Used creatively, the proposal of allowing car companies to be energy suppliers, would appear to have possibilities.

 

 

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September 15, 2019 Posted by | Transport | , , , , , | 2 Comments

bluecity

I came across these two cars by Brentford station.

They are electric hire cars from a company called bluecity.

The concept should appeal to many living in London, and I might have been interested, if I still drove.

But I just have no interest these days, as life without a car is much more stress-free.

August 18, 2019 Posted by | Transport | , , | Leave a comment

Hands-Free Phone Ban For drivers ‘Should Be Considered’

The title of this post, is the same as that of this article on the BBC.

This is the introductory paragraph.

Drivers could be banned from using hands-free mobile phones in England and Wales, a group of MPs has suggested.

I don’t drive and I rarely use a mobile phone to make or receive a phone all, so it won’t bother me much.

But sitting in my preferred slightly-raised position in the downstairs facing-seats on a New Routemaster bus, it’s amazing the number of drivers you see having a phone conversation or typing.

Recently, I nearly had a collision whilst walking along Moorgate.

A young lady going the other way was having a video call with her phone in front of her face. I went left to pass on the road side, as gentlemen are supposed to do and she went the same way.

Luckily, she saw me at the last minute!

So if drivers are to be banned from mobile use, whilst driving, what about banning pedestrians from mobile use, whilst walking on busy streets?

August 13, 2019 Posted by | Transport | , , , | 2 Comments

They Don’t Make Very Good Boats

This was a tweet from Greater Manchester Police Traffic, during the recent floods.

The driver of this Lamorghini lost control on standing water  and took out a section of before making off on foot prior to police arrival.

A very expensve mistake.  They don’t make very good boats!!

Nearly 400 people are talking about it.

July 29, 2019 Posted by | Transport | , | Leave a comment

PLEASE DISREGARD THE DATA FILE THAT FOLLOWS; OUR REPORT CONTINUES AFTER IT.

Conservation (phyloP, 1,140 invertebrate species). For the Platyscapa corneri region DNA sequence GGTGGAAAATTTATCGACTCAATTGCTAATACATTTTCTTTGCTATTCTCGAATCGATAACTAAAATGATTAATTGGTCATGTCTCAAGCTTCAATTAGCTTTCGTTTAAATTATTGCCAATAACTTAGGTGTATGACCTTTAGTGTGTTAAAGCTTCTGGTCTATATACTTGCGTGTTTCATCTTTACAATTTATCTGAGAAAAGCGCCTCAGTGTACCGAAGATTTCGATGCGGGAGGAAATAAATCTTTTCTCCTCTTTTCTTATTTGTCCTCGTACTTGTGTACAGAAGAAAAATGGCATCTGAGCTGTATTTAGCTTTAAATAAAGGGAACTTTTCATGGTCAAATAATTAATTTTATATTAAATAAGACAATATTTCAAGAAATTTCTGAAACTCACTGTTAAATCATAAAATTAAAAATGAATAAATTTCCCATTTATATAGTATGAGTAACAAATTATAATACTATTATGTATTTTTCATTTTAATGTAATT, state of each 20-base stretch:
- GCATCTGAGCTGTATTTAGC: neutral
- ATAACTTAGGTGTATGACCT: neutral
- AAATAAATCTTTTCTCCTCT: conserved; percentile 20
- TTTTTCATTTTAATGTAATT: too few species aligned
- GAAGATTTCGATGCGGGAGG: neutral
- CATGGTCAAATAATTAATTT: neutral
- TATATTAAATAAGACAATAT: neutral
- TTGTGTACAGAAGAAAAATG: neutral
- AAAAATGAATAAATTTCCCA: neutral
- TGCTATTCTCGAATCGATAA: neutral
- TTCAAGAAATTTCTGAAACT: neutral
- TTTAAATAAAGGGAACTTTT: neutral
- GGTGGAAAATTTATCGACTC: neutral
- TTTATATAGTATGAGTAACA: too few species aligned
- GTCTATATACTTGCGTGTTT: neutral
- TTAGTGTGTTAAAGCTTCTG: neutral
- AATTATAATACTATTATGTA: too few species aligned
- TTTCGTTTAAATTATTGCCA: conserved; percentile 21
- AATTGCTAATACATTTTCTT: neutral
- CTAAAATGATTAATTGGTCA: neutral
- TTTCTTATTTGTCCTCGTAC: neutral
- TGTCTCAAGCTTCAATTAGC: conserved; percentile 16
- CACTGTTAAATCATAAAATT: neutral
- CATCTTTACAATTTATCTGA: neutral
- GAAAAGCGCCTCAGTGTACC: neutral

Nissan Refuses To Improve Qashqai’s Toxic Emissions

The title of this post is the same as that of this article on Tuesday’s copy of The Times.

This is the first paragraph.

Nissan has refused a government request to carry out adjustments to thousands of highly polluting diesel cars to make them less toxic.

The car is called the Nissan Qashqai, which I wouldn’t recognise, unless it reversed into me on the street and I could see the name badge on the boot.

Today, there is this article on the BBC, which is entitled Nissan Workers Braced For Job Cuts.

As they say in Private Eye, could the two stories be related?

Especially, as Nissan seem to have had problems with a CEO recently, who seemed to find enhancing his lifestyle more important, than good stewardship of the company.

July 25, 2019 Posted by | Transport | , , , , | Leave a comment

‘Grave Concern’ As Sales Of Low Emission Cars Fall

The title of this post, is the same as that of this article on the BBC.

This is the first two paragraphs.

Sales of low emission cars in the UK have fallen for the first time in more than two years, the industry has said.

The decline comes as overall sales of new cars continued to fall, dropping 4.9% in June from the year before.

Confusing policies and the end of subsidies are being blamed by the Society of Motor Manufacturers and Traders.

Many of the reasons given in the article are probably valid, but I think there could be two main types of car owner.

  • Those who care about the environment and would be happy to buy a low emission car. Many have probably bought one already!
  • Those who say, I’m not being told by the government what type of car to buy.